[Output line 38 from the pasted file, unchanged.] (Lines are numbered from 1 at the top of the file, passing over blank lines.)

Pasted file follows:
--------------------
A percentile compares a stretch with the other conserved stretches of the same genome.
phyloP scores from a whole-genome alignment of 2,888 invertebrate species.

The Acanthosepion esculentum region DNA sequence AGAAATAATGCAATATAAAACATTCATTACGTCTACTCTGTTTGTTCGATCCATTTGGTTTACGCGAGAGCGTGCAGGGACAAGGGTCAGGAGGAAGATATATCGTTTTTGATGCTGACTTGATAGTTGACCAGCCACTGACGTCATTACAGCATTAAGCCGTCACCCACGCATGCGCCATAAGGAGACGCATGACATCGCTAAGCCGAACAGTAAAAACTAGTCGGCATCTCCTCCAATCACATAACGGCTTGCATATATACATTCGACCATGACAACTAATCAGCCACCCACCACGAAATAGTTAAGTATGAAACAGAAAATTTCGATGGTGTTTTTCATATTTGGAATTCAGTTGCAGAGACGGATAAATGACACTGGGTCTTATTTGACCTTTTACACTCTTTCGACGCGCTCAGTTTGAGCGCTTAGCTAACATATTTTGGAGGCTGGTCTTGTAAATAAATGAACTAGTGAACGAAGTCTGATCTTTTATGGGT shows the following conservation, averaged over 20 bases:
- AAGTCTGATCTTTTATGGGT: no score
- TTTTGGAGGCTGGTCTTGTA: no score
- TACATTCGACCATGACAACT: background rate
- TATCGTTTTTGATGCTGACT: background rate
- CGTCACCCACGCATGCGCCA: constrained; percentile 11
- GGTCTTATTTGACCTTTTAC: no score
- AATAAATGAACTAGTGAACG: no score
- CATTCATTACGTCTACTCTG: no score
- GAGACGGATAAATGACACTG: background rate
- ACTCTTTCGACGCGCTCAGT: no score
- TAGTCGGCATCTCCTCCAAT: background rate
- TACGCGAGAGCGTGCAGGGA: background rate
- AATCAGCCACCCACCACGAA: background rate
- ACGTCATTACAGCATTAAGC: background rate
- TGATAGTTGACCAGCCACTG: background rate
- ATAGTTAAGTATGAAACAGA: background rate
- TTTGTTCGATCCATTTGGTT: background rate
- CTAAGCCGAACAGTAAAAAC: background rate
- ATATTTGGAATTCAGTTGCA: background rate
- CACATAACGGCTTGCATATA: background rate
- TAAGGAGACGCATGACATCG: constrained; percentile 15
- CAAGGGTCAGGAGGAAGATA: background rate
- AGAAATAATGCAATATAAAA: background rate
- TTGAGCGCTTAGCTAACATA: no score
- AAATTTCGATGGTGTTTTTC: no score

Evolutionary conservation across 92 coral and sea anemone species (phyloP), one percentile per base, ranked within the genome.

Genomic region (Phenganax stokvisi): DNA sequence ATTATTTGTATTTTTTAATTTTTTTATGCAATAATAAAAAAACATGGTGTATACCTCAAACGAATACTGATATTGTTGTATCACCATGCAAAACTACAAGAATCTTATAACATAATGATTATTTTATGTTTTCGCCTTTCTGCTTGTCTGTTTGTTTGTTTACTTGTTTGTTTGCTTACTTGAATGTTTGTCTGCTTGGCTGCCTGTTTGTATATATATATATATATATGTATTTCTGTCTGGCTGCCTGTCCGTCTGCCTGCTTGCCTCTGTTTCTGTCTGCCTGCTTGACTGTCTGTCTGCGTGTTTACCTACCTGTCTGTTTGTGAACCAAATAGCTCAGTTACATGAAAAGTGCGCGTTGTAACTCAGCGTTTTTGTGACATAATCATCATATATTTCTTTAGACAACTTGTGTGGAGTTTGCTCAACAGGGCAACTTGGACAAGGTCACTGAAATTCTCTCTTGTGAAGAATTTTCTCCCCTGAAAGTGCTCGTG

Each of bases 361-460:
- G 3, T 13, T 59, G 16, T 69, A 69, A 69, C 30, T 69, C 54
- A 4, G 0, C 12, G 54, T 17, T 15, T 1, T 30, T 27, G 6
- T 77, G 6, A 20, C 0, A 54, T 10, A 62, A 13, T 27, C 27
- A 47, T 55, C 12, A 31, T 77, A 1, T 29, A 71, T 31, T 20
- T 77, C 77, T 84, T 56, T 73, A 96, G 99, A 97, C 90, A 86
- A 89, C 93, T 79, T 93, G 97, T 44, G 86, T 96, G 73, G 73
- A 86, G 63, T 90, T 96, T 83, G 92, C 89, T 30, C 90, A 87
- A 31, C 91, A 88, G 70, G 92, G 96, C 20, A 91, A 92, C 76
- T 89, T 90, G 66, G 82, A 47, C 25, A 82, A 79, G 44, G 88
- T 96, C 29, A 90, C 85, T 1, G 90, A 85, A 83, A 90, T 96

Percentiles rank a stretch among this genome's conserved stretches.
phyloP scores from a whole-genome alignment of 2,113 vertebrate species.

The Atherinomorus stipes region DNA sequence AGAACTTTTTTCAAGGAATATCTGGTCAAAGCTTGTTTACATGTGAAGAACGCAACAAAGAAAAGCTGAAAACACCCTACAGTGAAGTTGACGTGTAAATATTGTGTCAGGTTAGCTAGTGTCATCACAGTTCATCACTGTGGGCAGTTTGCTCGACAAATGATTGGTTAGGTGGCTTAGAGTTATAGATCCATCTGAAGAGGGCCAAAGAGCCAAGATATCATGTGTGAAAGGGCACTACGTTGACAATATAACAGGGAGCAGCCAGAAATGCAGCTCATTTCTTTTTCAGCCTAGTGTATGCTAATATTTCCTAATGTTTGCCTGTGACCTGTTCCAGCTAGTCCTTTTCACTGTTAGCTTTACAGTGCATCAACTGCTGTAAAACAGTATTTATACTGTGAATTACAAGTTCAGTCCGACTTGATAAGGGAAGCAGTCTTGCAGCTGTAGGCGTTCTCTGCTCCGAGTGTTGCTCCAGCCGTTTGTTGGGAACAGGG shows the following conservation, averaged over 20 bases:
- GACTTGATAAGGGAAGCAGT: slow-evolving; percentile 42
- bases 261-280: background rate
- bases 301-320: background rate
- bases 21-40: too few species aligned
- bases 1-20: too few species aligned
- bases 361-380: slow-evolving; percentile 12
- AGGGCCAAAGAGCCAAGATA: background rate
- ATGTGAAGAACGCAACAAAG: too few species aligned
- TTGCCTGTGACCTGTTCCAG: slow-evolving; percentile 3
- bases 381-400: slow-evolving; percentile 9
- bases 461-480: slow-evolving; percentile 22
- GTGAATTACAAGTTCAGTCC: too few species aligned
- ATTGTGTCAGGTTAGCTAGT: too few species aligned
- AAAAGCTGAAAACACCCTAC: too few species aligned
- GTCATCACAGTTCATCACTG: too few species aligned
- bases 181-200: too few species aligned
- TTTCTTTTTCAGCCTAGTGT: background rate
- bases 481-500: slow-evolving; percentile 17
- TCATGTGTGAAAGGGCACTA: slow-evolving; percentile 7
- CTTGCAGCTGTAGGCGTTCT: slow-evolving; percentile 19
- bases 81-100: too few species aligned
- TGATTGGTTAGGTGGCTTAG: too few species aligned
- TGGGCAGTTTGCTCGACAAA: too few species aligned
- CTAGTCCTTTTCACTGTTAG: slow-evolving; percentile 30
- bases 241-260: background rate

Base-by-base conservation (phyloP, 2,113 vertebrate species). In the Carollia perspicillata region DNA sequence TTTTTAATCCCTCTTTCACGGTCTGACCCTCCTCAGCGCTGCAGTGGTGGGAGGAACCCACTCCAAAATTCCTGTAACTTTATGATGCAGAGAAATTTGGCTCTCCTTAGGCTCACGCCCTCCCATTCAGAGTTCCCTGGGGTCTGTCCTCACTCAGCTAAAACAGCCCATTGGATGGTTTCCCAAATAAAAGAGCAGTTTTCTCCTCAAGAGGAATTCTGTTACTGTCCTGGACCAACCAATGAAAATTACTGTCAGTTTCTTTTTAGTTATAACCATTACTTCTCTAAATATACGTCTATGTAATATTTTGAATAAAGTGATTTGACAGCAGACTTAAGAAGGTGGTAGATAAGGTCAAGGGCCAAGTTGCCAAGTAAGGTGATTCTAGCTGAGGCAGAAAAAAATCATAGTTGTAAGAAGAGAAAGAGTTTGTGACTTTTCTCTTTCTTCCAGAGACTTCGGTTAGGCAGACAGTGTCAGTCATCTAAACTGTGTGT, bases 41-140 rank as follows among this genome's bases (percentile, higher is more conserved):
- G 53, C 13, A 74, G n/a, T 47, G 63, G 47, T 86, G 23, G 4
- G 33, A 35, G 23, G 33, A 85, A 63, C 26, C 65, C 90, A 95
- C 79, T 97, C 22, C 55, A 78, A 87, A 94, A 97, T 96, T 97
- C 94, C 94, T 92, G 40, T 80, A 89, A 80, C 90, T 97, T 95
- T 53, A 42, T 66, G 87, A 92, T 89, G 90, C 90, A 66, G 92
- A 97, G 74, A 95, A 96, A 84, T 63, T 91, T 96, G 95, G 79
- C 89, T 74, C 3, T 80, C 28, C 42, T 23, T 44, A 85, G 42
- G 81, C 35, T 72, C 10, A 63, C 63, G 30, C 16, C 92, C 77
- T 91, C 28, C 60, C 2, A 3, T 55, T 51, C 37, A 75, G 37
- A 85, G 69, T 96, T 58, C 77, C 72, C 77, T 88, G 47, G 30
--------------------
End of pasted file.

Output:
- A 86, G 63, T 90, T 96, T 83, G 92, C 89, T 30, C 90, A 87